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Ports & Ships Maritime News

16 July 2016
Author: Terry Hutson

Bringing you shipping, freight, trade and transport related news of interest for Africa since 2002




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The tug FAIRMOUNT GLACIER has safely completed the delivery of the oil rig FALCON 100 which it towed from South America to Pointe Noire. The tow involved a journey from Rio de Janeiro across the South Atlantic, a distance of over 3,400 n.miles.

Falcon 100 is a 1974 build semi submersible drilling rig, owned by US based Transocean and is capable of drilling to a depth of 7.6 kilometres. The rig has a length of 79 metres and is 66m wide.

For this job the Fairmount Glacier was mobilised from Trinidad. The first job was to tow Falcon 100 from her drilling location offshore Macae, Brazil, to offshore Rio de Janeiro. Then Fairmount Glacier assisted the rig in anchor handling activities and loading all kinds of equipment needed for her next job off Africa. Fairmount Glacier also assisted in installing a new ‘bridle’ – the connection between rig and towing line.

After arrival in Pointe Noire Fairmount Glacier helped to keep the rig in position during the deployment of her anchors. The tug then took over equipment and other cargo from Falcon 100 which was to be discharged in the port of Pointe Noire. Picture courtesy Fairmount


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Maersk McKinney Moller, the first of the Triple-E class of container ships, set sail from Busan on her maiden voyage to Europe yesterday, 15 July 2013. Picture courtesy Maersk

The first Triple-E has commenced her maiden voyage in Busan, South Korea, bound for Europe. At the helm, the crew of the Mærsk Mc-Kinney Møller whose members have been selected from among Maersk Line’s finest.

A selection of highly qualified crew members, specifically chosen because of their background and experience, is manning the largest ship in the world. The ship can accommodate 34, and in principle run with as few as 13, but in regular service approximately 22 persons will make out the crew.

Understanding of roles and responsibilities on the vessel is of utmost importance to ensure smooth sailing and safety.

On the 18,200-TEU Mærsk Mc-Kinney Møller, the Captains are Jes Meinertz and Niels Vestergaard Pedersen, and the Chief Engineers are Per Schilling Nielsen and Niels Peter Svarer.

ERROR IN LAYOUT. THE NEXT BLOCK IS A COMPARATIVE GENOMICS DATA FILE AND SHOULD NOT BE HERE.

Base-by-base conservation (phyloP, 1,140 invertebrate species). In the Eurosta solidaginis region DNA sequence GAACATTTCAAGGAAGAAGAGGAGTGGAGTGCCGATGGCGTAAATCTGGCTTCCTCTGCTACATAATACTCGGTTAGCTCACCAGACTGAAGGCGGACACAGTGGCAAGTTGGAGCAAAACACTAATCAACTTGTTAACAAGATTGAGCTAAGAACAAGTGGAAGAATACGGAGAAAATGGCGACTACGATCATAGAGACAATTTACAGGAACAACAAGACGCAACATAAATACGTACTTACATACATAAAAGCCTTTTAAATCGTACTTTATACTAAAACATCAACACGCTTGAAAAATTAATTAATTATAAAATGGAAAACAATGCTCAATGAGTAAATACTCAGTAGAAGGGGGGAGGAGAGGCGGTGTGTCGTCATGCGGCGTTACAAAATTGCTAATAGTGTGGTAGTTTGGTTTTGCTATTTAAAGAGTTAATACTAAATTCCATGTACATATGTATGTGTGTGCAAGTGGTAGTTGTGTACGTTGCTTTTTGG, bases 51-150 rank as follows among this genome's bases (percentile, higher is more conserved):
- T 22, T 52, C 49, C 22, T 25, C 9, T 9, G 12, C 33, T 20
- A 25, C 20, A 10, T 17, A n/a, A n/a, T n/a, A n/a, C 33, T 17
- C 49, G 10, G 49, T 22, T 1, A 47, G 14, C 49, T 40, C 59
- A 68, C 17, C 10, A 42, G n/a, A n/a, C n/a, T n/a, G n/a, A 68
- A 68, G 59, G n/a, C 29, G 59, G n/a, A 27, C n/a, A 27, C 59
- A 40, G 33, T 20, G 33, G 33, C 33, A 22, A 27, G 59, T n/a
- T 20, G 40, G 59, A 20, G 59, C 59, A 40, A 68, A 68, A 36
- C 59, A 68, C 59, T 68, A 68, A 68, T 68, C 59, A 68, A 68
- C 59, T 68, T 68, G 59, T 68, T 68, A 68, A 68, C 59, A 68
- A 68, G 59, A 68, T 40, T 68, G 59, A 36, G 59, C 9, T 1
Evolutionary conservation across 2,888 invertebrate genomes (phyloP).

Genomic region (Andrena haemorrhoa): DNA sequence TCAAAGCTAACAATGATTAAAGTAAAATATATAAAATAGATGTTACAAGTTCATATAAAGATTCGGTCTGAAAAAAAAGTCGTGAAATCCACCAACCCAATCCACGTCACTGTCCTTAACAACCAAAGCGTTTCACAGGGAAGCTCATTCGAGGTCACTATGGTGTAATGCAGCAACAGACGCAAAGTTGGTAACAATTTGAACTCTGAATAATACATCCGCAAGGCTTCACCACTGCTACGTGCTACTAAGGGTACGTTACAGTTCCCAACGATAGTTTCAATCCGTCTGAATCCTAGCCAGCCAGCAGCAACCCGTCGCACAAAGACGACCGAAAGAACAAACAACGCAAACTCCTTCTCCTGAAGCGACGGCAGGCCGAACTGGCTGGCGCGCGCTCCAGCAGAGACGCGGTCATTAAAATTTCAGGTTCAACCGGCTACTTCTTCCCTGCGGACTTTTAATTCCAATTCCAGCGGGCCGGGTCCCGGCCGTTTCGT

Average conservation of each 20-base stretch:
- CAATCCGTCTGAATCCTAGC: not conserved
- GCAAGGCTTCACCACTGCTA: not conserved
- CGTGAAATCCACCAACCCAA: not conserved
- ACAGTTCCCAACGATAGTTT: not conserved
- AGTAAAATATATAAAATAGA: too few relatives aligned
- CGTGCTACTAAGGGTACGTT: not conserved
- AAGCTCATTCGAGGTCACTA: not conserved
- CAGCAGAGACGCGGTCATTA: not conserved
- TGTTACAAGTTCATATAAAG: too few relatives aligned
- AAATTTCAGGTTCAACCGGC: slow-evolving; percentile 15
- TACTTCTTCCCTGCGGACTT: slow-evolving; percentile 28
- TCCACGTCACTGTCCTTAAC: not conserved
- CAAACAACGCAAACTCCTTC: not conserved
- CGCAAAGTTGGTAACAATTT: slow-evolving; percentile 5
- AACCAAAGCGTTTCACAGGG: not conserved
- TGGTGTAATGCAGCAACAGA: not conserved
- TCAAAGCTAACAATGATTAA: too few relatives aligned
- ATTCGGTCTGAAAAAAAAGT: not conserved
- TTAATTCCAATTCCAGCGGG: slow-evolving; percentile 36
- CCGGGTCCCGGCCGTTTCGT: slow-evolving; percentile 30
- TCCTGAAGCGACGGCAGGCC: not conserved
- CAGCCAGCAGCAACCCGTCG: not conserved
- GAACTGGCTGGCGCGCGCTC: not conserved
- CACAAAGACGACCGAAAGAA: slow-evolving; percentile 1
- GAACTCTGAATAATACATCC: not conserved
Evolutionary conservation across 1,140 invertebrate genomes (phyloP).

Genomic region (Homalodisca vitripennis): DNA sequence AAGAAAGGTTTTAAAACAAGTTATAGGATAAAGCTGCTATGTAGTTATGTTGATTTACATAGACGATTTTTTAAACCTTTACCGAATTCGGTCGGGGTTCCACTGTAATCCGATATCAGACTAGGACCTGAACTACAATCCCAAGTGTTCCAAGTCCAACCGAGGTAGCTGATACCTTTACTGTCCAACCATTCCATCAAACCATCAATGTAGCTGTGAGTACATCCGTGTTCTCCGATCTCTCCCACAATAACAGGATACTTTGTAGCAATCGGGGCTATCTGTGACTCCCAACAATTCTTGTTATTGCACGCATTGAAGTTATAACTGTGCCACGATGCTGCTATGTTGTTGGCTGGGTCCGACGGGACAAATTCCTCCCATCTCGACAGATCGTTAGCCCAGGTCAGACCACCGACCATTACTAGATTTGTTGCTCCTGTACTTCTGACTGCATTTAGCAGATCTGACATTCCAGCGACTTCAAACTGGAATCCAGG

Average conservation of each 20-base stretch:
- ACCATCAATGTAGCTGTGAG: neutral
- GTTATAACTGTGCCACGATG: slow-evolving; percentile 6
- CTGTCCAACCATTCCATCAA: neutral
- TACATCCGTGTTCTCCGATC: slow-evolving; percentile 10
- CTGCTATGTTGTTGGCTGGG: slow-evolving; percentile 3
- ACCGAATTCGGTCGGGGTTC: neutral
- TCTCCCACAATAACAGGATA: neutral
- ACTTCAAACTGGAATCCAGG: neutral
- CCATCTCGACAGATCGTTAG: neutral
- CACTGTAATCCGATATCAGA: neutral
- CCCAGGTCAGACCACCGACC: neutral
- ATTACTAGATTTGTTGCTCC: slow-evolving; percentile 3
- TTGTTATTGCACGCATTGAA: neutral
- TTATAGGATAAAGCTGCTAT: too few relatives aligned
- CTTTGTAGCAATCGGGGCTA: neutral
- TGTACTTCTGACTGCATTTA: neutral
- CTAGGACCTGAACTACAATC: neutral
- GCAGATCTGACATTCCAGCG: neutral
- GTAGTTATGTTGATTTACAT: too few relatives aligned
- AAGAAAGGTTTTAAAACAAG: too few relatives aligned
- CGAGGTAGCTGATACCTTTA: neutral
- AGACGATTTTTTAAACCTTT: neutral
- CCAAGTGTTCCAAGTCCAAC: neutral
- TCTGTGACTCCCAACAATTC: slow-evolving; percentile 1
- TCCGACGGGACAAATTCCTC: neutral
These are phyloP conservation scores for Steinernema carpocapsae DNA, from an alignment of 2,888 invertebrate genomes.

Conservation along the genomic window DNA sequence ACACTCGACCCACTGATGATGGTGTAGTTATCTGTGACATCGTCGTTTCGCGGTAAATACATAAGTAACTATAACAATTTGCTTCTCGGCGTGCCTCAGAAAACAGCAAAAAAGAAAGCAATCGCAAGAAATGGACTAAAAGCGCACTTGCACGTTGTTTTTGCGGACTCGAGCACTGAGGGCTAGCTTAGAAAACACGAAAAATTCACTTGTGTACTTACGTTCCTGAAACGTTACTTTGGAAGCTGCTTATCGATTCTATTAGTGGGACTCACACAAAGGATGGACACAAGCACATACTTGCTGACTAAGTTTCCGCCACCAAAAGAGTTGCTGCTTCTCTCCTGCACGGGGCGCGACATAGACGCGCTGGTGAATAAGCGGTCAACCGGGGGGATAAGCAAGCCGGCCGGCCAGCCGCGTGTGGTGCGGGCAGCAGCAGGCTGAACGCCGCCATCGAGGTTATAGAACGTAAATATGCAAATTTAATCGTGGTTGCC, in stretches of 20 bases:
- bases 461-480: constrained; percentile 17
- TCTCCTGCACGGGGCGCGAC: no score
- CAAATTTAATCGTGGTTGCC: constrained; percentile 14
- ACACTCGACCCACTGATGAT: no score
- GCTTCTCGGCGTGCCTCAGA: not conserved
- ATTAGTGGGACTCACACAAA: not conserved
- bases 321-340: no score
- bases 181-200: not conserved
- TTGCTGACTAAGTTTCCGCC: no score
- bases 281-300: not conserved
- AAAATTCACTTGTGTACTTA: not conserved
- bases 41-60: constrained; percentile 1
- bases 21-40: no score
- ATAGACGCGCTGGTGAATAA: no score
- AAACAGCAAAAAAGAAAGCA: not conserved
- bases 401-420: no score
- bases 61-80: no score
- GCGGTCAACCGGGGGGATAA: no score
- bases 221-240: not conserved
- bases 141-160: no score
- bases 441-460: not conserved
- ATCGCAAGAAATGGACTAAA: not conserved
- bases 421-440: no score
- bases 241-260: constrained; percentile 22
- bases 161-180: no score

All of them were present at the naming ceremony in Korea on 14 June. ”You are among the finest in your fields, and you should be honoured by being selected to take this vessel into service,” said the Maersk Line CEO in his speech on that occasion. ”May you always have fair winds and following seas.”

Away from home

Working on a ship is different from a regular nine to five job, the most obvious being the long periods spent away from home. All four testify that the hardest is that you cannot be there for special occasions, good and bad. On the other hand, modern communication has reduced the feeling of solitude significantly. Although bandwidth is limited, crew members these days can use email, Skype or FaceTime to be in regular contact with friends and family back home.

On another level, however, it is a job like any other job, and sometimes you hardly notice that you’re at sea,” says Per. ”We had a trip two years ago where we sailed south of Africa and were at sea for 45 days. I was never bored. There was always something to do.” It’s like any other job,” adds Jes. “There are periods with interesting tasks and periods where it’s more routine.”

Breaking in a new ship

Taking a new ship to sea, however, is not routine. There are many surprises and things to get used to. The crew is involved in the sea trials, but will also use the first voyages to really get the hang of how the ship performs.

The Triple-E is designed for slow speeds and energy performance. But this doesn’t make it less interesting, insists Niels Peter. “It is a huge satisfaction,” he says“ when you know the enormous costs involved which are pumped through the system, if you can cut a few percent off that.” Niels adds that the Triple-E is quite different from previous vessels with its added weight and more box-like hull shape. “It will take some getting used to, and the captain will need to be aware of the capabilities of the vessel,” continues Niels.

They are fully confident, however, that sailing the Mærsk Mc-Kinney Møller will indeed be a special experience. The maiden voyage began yesterday. The crew was ready for the attention the vessel will receive in ports along the way, creating history with the latest record-breaking member of Maersk Line’s fleet.

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Following the interception of two containers of illegal ivory, Kenya Wildlife has taken measures to tighten things up at the Port of Mombasa in a further attempt at curtailing this activity, reports Kenya’s Capital Radio FM.